God, thank You for Your presence here – please increase our experience of Your presence. Open the heavens and send another wave of Your Spirit to refresh, awaken, and revive us. We’re crying out for fresh fire. Meet us in our hunger as You’ve promised.

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What I’m Praying: Global Bridegroom Fast

I’ve never blogged on fasting before, because I’ve wanted to be careful about the way I’m honoring Matthew 5:16-18. But this is important, and it is something that’s currently happening in our community, so if it can be an encouragement to anyone, here you go.

When I was at IHOPKC, I was introduced to something called the Global Bridegroom Fast. The Global Bridegroom Fast is a monthly three-day fast, the first Monday through Wednesday of every month, that the house of prayer sets aside as a community to pursue Jesus through fasting. I remember there being a real sense of unity and spiritual hunger as we intentionally refocussed on what this is all about.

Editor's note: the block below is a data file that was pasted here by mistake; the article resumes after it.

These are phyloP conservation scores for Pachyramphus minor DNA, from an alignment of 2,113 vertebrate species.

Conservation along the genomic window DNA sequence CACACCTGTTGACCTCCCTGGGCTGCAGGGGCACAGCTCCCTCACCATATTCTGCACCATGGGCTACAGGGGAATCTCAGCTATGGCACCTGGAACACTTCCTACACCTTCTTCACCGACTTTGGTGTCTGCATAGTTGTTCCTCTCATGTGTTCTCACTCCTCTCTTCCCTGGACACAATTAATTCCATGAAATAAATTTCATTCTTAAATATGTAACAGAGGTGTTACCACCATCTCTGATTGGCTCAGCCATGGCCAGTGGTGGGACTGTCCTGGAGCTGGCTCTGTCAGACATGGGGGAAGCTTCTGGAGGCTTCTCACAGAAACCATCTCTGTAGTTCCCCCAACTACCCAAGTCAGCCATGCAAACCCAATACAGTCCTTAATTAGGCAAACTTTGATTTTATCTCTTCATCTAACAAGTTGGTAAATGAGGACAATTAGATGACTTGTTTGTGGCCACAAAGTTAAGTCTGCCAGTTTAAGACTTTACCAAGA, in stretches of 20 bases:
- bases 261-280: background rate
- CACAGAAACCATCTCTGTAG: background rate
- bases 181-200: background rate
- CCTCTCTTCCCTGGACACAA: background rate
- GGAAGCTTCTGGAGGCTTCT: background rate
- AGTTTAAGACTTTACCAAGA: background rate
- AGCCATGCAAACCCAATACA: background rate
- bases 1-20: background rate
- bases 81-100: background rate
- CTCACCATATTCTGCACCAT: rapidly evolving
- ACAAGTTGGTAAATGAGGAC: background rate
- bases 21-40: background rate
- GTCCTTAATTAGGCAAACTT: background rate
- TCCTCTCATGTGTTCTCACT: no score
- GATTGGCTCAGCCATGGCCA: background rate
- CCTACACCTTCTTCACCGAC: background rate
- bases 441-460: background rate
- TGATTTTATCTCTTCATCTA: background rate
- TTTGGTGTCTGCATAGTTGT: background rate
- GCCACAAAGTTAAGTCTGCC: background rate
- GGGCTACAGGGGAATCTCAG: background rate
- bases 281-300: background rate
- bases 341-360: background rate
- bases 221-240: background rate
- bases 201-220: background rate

We call it a “bridegroom” fast because of what Jesus told the disciples of John the Baptist when they asked why He and his disciples weren’t fasting:

And Jesus said to them, “Can the wedding guests mourn as long as the bridegroom is with them? The days will come when the bridegroom is taken away from them, and then they will fast.” (Matthew 9:15)

Jesus tied fasting to longing for His presence and for His return. In this type of fast, we’re primarily asking God to renew and stir up love for Jesus in our hearts and to refocus our hearts on longing for His return, what Titus 2:13 calls our “blessed hope”.

At The Prayer Room, we also value a lifestyle of fasting, since it was one of the primary aspects of godly life that Jesus identified in the Sermon on the Mount (Matthew 6:16-18) as well as being a key component of seeking God’s mercy on a people (eg Joel 2:12). For years, we’ve devoted ourselves to weekly fasting, and many of us made Thursday our staff fasting day. Recently, however, we’ve felt God leading us to switch it up and join in with IHOPKC, and in fact hundreds of other houses of prayer and communities around the world, in the monthly Global Bridegroom Fast. So from now on, rather that encouraging our community to participate in a weekly fasting day, we’re encouraging everyone to join in this monthly Global Bridegroom Fast!